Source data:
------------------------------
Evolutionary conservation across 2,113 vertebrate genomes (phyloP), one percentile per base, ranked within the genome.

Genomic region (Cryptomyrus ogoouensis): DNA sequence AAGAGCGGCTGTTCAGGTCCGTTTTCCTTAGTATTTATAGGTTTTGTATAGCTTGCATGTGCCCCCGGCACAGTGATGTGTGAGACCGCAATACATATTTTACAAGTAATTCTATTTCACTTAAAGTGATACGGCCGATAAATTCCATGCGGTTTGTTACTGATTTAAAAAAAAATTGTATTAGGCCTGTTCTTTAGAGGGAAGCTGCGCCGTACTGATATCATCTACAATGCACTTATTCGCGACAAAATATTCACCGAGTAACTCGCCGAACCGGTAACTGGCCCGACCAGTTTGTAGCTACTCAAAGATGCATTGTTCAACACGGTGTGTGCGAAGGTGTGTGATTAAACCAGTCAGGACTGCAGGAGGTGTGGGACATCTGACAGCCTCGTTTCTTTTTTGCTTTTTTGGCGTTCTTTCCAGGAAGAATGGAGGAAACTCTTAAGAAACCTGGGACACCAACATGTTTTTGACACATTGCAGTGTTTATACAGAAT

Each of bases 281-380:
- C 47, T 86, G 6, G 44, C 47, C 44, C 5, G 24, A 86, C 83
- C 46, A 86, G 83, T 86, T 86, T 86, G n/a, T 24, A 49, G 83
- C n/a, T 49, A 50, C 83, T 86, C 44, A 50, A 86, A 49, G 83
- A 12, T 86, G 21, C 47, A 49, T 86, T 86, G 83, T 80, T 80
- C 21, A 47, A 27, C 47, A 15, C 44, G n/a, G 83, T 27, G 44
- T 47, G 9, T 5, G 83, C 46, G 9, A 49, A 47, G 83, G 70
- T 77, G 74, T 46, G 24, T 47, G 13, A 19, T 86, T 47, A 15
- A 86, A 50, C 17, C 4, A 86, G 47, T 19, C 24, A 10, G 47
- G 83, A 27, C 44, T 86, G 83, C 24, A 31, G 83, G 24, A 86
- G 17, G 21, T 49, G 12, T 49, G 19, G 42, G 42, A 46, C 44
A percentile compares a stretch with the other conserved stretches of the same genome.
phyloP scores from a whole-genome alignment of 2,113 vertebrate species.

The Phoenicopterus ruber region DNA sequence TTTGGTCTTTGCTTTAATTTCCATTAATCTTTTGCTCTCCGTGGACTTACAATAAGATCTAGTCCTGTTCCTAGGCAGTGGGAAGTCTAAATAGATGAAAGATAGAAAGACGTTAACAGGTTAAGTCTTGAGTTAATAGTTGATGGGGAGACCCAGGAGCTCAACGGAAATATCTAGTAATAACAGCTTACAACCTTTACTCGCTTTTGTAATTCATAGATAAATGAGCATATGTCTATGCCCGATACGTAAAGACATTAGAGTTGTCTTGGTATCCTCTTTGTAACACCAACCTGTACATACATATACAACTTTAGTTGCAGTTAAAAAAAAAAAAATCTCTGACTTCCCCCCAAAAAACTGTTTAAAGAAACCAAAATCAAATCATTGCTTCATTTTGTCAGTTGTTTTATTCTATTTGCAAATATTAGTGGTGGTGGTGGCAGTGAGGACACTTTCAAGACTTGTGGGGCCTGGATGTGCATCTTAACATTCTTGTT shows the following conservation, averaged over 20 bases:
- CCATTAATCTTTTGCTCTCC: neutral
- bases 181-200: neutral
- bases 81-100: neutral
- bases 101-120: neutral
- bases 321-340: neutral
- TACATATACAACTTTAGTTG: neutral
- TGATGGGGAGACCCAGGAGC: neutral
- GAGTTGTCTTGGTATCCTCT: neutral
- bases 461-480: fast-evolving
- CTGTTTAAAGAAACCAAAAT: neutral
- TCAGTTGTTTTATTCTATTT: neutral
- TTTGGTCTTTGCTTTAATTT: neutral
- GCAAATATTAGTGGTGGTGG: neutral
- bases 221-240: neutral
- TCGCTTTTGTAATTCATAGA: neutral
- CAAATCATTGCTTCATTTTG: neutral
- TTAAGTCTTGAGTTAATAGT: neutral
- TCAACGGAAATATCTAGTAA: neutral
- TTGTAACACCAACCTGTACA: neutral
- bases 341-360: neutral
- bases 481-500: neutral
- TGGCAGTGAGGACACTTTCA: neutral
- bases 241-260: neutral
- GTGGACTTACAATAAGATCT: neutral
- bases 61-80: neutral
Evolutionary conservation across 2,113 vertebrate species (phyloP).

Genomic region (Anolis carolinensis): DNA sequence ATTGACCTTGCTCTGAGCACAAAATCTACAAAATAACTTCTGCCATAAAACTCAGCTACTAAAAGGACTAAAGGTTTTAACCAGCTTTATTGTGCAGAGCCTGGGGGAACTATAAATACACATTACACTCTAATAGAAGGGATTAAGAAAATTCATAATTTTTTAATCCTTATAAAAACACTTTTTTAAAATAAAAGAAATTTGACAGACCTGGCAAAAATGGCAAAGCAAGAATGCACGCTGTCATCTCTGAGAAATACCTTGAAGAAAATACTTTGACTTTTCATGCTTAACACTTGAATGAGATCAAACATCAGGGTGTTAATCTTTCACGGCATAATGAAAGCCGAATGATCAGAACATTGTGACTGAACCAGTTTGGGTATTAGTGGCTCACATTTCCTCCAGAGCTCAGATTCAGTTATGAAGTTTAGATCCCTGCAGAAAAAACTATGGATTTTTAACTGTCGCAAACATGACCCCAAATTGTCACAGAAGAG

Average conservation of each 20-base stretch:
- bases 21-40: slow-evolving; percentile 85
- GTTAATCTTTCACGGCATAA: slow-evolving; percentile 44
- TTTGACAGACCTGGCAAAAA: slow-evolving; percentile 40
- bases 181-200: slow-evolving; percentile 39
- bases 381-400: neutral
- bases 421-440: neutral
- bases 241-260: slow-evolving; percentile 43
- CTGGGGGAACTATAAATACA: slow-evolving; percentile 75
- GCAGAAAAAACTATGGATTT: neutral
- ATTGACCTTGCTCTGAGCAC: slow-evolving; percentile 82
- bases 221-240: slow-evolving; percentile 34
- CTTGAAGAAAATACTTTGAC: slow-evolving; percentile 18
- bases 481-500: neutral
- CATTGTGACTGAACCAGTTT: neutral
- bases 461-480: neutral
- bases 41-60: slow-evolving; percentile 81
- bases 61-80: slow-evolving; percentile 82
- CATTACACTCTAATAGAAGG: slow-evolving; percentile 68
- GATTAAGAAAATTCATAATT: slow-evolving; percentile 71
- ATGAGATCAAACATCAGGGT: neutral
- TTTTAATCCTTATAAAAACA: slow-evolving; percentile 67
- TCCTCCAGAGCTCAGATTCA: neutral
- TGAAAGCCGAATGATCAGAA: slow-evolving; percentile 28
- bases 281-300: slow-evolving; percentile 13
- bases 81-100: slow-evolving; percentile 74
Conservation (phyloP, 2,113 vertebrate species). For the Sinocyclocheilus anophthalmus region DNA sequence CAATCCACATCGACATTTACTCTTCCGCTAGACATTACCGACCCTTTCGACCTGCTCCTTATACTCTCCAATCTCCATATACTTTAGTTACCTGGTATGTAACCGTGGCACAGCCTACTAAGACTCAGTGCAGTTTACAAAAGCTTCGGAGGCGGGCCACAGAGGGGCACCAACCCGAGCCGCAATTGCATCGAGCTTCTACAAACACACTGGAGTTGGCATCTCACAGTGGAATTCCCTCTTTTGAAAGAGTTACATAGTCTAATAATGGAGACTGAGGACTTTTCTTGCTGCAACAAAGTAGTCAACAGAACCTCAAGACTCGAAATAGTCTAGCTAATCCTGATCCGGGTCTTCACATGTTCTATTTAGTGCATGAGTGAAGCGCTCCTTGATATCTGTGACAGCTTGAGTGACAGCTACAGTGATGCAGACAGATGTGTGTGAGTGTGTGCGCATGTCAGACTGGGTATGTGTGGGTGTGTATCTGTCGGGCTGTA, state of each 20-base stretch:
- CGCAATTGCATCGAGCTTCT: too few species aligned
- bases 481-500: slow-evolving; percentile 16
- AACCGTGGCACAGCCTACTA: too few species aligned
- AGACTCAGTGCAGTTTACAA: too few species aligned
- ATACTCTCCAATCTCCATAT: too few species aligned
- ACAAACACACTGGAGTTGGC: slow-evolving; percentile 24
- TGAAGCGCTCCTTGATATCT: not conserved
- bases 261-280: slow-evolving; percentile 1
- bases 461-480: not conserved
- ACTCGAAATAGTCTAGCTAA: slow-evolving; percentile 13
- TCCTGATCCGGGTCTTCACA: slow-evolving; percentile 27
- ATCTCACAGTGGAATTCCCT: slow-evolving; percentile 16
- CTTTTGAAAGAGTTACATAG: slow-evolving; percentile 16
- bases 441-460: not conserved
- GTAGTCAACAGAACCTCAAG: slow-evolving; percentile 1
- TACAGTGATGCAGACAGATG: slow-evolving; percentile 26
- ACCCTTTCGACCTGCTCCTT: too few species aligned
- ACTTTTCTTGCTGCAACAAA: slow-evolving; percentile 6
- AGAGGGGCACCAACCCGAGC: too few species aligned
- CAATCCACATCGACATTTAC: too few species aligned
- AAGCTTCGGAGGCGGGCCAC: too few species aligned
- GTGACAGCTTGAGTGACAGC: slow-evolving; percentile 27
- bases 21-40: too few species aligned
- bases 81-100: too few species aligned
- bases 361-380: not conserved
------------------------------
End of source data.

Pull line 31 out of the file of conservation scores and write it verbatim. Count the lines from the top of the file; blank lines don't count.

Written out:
- TCGCTTTTGTAATTCATAGA: neutral